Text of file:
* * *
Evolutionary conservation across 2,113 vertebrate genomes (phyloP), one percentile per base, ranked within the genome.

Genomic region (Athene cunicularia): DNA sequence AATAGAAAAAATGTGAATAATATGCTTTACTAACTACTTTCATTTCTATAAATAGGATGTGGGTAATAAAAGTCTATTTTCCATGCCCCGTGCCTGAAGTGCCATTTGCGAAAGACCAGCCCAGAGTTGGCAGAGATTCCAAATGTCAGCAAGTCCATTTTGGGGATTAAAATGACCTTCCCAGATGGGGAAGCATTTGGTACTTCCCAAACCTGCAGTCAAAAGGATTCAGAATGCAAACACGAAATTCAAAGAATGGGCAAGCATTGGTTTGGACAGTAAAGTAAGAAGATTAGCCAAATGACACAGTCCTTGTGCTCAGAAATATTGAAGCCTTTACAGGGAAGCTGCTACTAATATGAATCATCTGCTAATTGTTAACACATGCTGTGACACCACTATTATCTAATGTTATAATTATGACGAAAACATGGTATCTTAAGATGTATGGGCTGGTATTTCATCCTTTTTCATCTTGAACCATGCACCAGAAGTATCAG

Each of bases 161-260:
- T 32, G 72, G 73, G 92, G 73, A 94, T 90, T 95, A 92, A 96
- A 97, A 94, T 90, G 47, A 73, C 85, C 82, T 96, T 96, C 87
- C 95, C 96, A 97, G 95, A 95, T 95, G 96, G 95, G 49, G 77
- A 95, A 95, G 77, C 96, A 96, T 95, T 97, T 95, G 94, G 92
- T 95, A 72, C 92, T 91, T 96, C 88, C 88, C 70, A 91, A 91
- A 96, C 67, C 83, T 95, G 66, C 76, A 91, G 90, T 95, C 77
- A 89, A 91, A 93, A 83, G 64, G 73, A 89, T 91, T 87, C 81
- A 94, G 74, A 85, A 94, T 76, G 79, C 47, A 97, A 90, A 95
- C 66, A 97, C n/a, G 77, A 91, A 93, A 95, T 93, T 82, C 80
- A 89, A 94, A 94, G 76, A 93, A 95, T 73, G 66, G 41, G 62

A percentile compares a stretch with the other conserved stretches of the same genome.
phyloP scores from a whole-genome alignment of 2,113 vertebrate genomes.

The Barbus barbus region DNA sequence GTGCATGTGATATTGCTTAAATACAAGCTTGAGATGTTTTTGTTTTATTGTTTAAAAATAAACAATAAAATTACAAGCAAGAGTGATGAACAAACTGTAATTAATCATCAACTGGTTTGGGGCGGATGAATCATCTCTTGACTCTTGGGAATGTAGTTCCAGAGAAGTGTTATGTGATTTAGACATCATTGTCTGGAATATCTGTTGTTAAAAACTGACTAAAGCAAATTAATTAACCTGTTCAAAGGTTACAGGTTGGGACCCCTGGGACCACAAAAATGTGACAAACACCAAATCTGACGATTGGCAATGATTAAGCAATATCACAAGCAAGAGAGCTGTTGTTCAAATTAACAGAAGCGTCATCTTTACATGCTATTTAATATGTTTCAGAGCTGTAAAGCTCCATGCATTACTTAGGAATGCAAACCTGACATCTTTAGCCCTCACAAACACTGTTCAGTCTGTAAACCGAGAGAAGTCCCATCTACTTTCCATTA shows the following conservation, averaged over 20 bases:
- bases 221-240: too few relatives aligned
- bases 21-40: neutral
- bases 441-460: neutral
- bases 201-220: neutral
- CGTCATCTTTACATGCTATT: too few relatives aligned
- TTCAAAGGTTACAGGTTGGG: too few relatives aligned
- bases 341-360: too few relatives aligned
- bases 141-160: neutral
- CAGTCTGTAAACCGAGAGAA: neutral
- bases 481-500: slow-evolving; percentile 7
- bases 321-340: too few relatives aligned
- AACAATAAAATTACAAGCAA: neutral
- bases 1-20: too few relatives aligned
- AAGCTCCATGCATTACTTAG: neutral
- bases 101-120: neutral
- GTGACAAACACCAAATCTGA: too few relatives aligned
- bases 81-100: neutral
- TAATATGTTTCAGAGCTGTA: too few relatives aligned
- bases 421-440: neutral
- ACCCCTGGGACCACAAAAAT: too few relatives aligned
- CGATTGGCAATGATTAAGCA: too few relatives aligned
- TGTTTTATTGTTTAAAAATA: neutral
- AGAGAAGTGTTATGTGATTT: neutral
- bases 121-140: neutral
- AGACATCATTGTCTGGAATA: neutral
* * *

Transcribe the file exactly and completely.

Evolutionary conservation across 2,113 vertebrate genomes (phyloP), one percentile per base, ranked within the genome.

Genomic region (Athene cunicularia): DNA sequence AATAGAAAAAATGTGAATAATATGCTTTACTAACTACTTTCATTTCTATAAATAGGATGTGGGTAATAAAAGTCTATTTTCCATGCCCCGTGCCTGAAGTGCCATTTGCGAAAGACCAGCCCAGAGTTGGCAGAGATTCCAAATGTCAGCAAGTCCATTTTGGGGATTAAAATGACCTTCCCAGATGGGGAAGCATTTGGTACTTCCCAAACCTGCAGTCAAAAGGATTCAGAATGCAAACACGAAATTCAAAGAATGGGCAAGCATTGGTTTGGACAGTAAAGTAAGAAGATTAGCCAAATGACACAGTCCTTGTGCTCAGAAATATTGAAGCCTTTACAGGGAAGCTGCTACTAATATGAATCATCTGCTAATTGTTAACACATGCTGTGACACCACTATTATCTAATGTTATAATTATGACGAAAACATGGTATCTTAAGATGTATGGGCTGGTATTTCATCCTTTTTCATCTTGAACCATGCACCAGAAGTATCAG

Each of bases 161-260:
- T 32, G 72, G 73, G 92, G 73, A 94, T 90, T 95, A 92, A 96
- A 97, A 94, T 90, G 47, A 73, C 85, C 82, T 96, T 96, C 87
- C 95, C 96, A 97, G 95, A 95, T 95, G 96, G 95, G 49, G 77
- A 95, A 95, G 77, C 96, A 96, T 95, T 97, T 95, G 94, G 92
- T 95, A 72, C 92, T 91, T 96, C 88, C 88, C 70, A 91, A 91
- A 96, C 67, C 83, T 95, G 66, C 76, A 91, G 90, T 95, C 77
- A 89, A 91, A 93, A 83, G 64, G 73, A 89, T 91, T 87, C 81
- A 94, G 74, A 85, A 94, T 76, G 79, C 47, A 97, A 90, A 95
- C 66, A 97, C n/a, G 77, A 91, A 93, A 95, T 93, T 82, C 80
- A 89, A 94, A 94, G 76, A 93, A 95, T 73, G 66, G 41, G 62

A percentile compares a stretch with the other conserved stretches of the same genome.
phyloP scores from a whole-genome alignment of 2,113 vertebrate genomes.

The Barbus barbus region DNA sequence GTGCATGTGATATTGCTTAAATACAAGCTTGAGATGTTTTTGTTTTATTGTTTAAAAATAAACAATAAAATTACAAGCAAGAGTGATGAACAAACTGTAATTAATCATCAACTGGTTTGGGGCGGATGAATCATCTCTTGACTCTTGGGAATGTAGTTCCAGAGAAGTGTTATGTGATTTAGACATCATTGTCTGGAATATCTGTTGTTAAAAACTGACTAAAGCAAATTAATTAACCTGTTCAAAGGTTACAGGTTGGGACCCCTGGGACCACAAAAATGTGACAAACACCAAATCTGACGATTGGCAATGATTAAGCAATATCACAAGCAAGAGAGCTGTTGTTCAAATTAACAGAAGCGTCATCTTTACATGCTATTTAATATGTTTCAGAGCTGTAAAGCTCCATGCATTACTTAGGAATGCAAACCTGACATCTTTAGCCCTCACAAACACTGTTCAGTCTGTAAACCGAGAGAAGTCCCATCTACTTTCCATTA shows the following conservation, averaged over 20 bases:
- bases 221-240: too few relatives aligned
- bases 21-40: neutral
- bases 441-460: neutral
- bases 201-220: neutral
- CGTCATCTTTACATGCTATT: too few relatives aligned
- TTCAAAGGTTACAGGTTGGG: too few relatives aligned
- bases 341-360: too few relatives aligned
- bases 141-160: neutral
- CAGTCTGTAAACCGAGAGAA: neutral
- bases 481-500: slow-evolving; percentile 7
- bases 321-340: too few relatives aligned
- AACAATAAAATTACAAGCAA: neutral
- bases 1-20: too few relatives aligned
- AAGCTCCATGCATTACTTAG: neutral
- bases 101-120: neutral
- GTGACAAACACCAAATCTGA: too few relatives aligned
- bases 81-100: neutral
- TAATATGTTTCAGAGCTGTA: too few relatives aligned
- bases 421-440: neutral
- ACCCCTGGGACCACAAAAAT: too few relatives aligned
- CGATTGGCAATGATTAAGCA: too few relatives aligned
- TGTTTTATTGTTTAAAAATA: neutral
- AGAGAAGTGTTATGTGATTT: neutral
- bases 121-140: neutral
- AGACATCATTGTCTGGAATA: neutral